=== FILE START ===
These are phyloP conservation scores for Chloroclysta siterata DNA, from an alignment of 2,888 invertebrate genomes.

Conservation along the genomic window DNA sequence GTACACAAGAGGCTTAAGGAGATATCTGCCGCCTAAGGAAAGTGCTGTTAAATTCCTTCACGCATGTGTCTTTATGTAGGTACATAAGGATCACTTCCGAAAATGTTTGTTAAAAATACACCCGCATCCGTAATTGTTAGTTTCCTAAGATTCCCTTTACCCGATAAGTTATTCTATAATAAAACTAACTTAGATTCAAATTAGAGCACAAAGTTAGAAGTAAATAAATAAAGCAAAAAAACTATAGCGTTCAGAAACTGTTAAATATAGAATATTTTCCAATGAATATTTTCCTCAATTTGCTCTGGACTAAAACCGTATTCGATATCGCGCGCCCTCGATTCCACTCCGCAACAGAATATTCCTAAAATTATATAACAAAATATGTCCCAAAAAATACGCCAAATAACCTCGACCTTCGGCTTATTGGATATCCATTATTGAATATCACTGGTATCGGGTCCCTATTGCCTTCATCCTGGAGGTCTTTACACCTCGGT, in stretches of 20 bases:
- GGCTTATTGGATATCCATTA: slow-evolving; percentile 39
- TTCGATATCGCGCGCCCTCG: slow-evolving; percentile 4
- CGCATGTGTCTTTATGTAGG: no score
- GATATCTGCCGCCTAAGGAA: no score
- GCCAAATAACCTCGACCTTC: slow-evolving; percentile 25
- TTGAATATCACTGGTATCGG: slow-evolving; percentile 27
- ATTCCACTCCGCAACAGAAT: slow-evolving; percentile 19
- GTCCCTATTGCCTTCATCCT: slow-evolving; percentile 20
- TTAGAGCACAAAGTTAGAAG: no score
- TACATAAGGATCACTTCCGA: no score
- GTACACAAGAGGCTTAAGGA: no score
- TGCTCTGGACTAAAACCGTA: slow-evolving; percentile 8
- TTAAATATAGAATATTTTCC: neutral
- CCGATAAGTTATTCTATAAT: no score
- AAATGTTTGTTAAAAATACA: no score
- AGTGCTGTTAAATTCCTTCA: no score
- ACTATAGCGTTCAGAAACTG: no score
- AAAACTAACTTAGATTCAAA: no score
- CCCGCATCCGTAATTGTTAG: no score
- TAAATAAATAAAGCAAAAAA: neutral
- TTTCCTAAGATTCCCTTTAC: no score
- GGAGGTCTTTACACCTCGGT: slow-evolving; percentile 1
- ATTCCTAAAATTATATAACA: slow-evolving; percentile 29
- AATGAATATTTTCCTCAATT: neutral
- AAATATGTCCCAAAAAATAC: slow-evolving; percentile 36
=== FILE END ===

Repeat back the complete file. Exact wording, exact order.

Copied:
These are phyloP conservation scores for Chloroclysta siterata DNA, from an alignment of 2,888 invertebrate genomes.

Conservation along the genomic window DNA sequence GTACACAAGAGGCTTAAGGAGATATCTGCCGCCTAAGGAAAGTGCTGTTAAATTCCTTCACGCATGTGTCTTTATGTAGGTACATAAGGATCACTTCCGAAAATGTTTGTTAAAAATACACCCGCATCCGTAATTGTTAGTTTCCTAAGATTCCCTTTACCCGATAAGTTATTCTATAATAAAACTAACTTAGATTCAAATTAGAGCACAAAGTTAGAAGTAAATAAATAAAGCAAAAAAACTATAGCGTTCAGAAACTGTTAAATATAGAATATTTTCCAATGAATATTTTCCTCAATTTGCTCTGGACTAAAACCGTATTCGATATCGCGCGCCCTCGATTCCACTCCGCAACAGAATATTCCTAAAATTATATAACAAAATATGTCCCAAAAAATACGCCAAATAACCTCGACCTTCGGCTTATTGGATATCCATTATTGAATATCACTGGTATCGGGTCCCTATTGCCTTCATCCTGGAGGTCTTTACACCTCGGT, in stretches of 20 bases:
- GGCTTATTGGATATCCATTA: slow-evolving; percentile 39
- TTCGATATCGCGCGCCCTCG: slow-evolving; percentile 4
- CGCATGTGTCTTTATGTAGG: no score
- GATATCTGCCGCCTAAGGAA: no score
- GCCAAATAACCTCGACCTTC: slow-evolving; percentile 25
- TTGAATATCACTGGTATCGG: slow-evolving; percentile 27
- ATTCCACTCCGCAACAGAAT: slow-evolving; percentile 19
- GTCCCTATTGCCTTCATCCT: slow-evolving; percentile 20
- TTAGAGCACAAAGTTAGAAG: no score
- TACATAAGGATCACTTCCGA: no score
- GTACACAAGAGGCTTAAGGA: no score
- TGCTCTGGACTAAAACCGTA: slow-evolving; percentile 8
- TTAAATATAGAATATTTTCC: neutral
- CCGATAAGTTATTCTATAAT: no score
- AAATGTTTGTTAAAAATACA: no score
- AGTGCTGTTAAATTCCTTCA: no score
- ACTATAGCGTTCAGAAACTG: no score
- AAAACTAACTTAGATTCAAA: no score
- CCCGCATCCGTAATTGTTAG: no score
- TAAATAAATAAAGCAAAAAA: neutral
- TTTCCTAAGATTCCCTTTAC: no score
- GGAGGTCTTTACACCTCGGT: slow-evolving; percentile 1
- ATTCCTAAAATTATATAACA: slow-evolving; percentile 29
- AATGAATATTTTCCTCAATT: neutral
- AAATATGTCCCAAAAAATAC: slow-evolving; percentile 36